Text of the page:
Relatives and other people arrive to attend the burial ceremony of the victims of the mosque attacks, at the Memorial Park Cemetery in Christchurch, New Zealand,m om March 20, 2019. (REUTERS/Jorge Silva)

 


Sri Lanka's Muslims fearful of backlash after church attacks

Updated 11 min 34 sec ago
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Sri Lanka's Muslims fearful of backlash after church attacks

  • Intelligence officers ignored warnings, says Islamic body
  • There have been reports of attacks on Muslim homes and businesses

COLOMBO: The people of Dharga Town, Sri Lanka, are familiar with violence and loss. In 2014, anti-Muslim riots killed four, injured dozens and left behind a trail of torched homes and businesses.
Now, almost a week after deadly terror attacks devastated the tropical island, the Muslims in Dharga Town are afraid following Daesh’s claim for the bombings.
“At the end of the day, we have to think about what they (the terrorists) are going to get from this. What have they gained? They’ve lost everything,” 38-year-old businessman M. Imthias told Arab News outside Meera Masjid. “We’ve already been through this, and we know the pain, fear, and emotions they (the Catholics) are going through.”
The Daesh claim, issued through the group’s AMAQ news agency, was made after Sri Lanka said two domestic extremist groups with suspected links to foreign militants were thought to be behind the attacks at three churches and four hotels. More than 350 people were killed and around 500 were wounded in the Easter Sunday violence.
Muslims in Dharga Town fear that efforts to rebuild after the 2014 violence are in vain. Anti-Muslim sentiments are emerging and are fueled by remarks from government officials, such as Defense Minister Ruwan Wijewardena saying the bombings were retaliation for last month’s New Zealand mosque bloodshed.
There have been reports of attacks on Muslim-owned shops, homes, and a mosque in Sri Lanka. There have also been renewed calls to ban the burqa, citing security reasons and Islamist extremism.
But there is also anger toward the National Thawheed Jamath (NTJ), the group initially identified as being responsible for the attacks. Dharga Town residents told Arab News they believed the perpetrators carried out the attacks for personal reasons, not religious ones, as Islam forbids suicide.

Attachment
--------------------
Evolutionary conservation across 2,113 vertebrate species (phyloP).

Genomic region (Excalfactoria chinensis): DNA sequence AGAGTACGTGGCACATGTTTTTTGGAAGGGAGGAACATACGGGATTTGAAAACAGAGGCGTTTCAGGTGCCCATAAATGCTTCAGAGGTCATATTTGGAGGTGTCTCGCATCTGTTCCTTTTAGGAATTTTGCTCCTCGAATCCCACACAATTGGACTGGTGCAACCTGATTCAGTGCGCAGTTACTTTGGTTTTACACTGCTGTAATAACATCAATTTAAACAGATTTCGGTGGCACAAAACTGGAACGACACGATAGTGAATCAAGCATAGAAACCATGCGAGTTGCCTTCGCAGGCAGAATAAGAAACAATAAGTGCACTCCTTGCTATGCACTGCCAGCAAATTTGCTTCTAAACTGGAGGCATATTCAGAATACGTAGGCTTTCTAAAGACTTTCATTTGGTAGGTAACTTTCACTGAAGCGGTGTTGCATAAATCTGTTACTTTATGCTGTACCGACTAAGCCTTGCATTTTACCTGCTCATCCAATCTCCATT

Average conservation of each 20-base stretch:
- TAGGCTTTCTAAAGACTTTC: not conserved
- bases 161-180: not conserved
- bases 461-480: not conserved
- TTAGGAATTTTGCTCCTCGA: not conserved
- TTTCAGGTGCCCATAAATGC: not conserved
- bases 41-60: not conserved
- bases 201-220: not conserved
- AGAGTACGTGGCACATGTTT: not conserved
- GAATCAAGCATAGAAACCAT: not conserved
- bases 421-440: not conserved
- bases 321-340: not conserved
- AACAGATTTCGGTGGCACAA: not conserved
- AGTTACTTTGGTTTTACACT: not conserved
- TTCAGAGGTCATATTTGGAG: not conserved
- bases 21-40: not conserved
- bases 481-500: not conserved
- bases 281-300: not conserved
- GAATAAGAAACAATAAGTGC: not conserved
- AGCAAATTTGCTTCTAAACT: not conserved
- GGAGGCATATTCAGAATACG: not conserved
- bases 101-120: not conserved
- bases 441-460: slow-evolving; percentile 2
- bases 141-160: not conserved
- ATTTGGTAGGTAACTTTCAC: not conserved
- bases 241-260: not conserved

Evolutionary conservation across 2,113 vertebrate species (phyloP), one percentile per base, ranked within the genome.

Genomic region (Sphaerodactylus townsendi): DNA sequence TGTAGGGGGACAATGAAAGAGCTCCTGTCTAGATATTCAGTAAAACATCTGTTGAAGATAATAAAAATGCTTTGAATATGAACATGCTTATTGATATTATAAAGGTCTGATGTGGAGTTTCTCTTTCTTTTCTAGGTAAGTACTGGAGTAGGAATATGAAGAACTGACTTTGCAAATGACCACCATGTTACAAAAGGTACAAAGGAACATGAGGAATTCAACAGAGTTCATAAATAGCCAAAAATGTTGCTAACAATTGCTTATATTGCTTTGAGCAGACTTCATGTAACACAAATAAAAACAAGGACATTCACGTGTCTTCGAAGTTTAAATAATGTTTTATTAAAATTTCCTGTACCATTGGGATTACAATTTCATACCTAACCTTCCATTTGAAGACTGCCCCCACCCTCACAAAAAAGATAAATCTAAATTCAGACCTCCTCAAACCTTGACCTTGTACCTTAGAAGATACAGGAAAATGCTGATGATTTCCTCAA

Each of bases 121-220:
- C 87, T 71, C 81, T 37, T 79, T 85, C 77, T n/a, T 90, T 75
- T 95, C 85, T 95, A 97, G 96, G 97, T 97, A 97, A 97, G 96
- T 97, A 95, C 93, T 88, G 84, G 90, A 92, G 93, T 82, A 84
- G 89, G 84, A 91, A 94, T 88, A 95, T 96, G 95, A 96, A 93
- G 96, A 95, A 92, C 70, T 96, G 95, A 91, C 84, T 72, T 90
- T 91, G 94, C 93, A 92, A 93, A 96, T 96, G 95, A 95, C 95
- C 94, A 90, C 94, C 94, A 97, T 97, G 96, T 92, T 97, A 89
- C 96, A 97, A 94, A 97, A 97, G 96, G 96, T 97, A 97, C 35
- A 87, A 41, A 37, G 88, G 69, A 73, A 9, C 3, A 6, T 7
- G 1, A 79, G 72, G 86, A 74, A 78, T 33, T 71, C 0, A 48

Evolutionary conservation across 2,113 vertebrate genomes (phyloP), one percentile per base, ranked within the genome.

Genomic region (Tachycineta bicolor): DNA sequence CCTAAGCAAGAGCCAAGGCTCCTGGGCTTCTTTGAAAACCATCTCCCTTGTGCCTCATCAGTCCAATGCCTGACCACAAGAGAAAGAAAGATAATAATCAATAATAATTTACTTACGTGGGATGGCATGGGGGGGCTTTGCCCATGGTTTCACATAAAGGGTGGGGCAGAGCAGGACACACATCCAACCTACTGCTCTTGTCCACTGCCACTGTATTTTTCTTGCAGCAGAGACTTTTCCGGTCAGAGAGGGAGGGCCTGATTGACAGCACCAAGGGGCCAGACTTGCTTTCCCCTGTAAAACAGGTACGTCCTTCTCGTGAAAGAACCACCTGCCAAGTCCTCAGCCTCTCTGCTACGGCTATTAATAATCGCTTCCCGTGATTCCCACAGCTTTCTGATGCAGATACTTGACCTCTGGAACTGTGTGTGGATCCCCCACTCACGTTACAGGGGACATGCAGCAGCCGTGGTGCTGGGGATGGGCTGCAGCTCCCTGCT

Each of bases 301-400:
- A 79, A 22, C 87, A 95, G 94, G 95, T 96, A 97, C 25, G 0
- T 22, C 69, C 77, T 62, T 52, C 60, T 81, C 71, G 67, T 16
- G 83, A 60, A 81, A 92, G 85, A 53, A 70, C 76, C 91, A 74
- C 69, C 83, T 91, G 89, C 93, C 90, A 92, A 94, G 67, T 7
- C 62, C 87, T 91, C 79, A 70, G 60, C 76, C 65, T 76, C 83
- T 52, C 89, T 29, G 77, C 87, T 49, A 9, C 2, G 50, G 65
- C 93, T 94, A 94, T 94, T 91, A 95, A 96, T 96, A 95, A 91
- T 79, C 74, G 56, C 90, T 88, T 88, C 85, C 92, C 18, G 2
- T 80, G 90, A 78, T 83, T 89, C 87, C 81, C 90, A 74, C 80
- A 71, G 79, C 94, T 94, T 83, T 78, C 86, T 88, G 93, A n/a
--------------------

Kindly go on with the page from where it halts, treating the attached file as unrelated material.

The mood in the town is sombre. Shutters are drawn across windows and stores, including supermarkets, are closed. Men gather in small groups along the road, and the area has an increased military presence. People say perpetrators of the assault should face the death penalty.
Around 20 people in Dharga Town belong to the Sri Lanka Tawheed Jamaath (SLTJ), a faction unpopular with the wider Muslim community. Six SLTJ members were arrested on Tuesday afternoon. The mosque — a shack-like structure — did not open for prayers afterwards. Dharga Town residents opposed the SLTJ establishing a community in the area because of their orthodox ways.
“They wanted to build a mosque, but we didn’t allow it. In the end, they built that place with the iron sheets, and conduct their prayers there,” a village elder, who did not wish to be identified, told Arab News. “If they come for prayers, or engage with us in anything, they always try to push their beliefs on us. What they call Islam is completely different from what we practice.”
The NTJ was ostracized by the All Ceylon Jammiyathul Ulema (ACJU), Sri Lanka’s highest body of Islamic scholars. The organization relayed its suspicions about the NTJ to authorities.
“On Jan. 3, we visited intelligence officers and handed over files with all the details of the perpetrators urging them to take necessary action to stop the NTJ. This was completely ignored,” an ACJU scholar said.
The situation in Sri Lanka remains tense, with nightly curfews and reports of bomb threats. There is also confusion after the Defense Ministry said the NTJ was not behind the attacks, leaving the public afraid about the possibility of another splinter group.
But there are calls for calm, too.
“There is no such anger among us,” Sister Manuja, who survived the St. Sebastian Church bombing, told Arab News. The Catholic community would not seek vengeance, she added. “We are very quiet, very simple people.”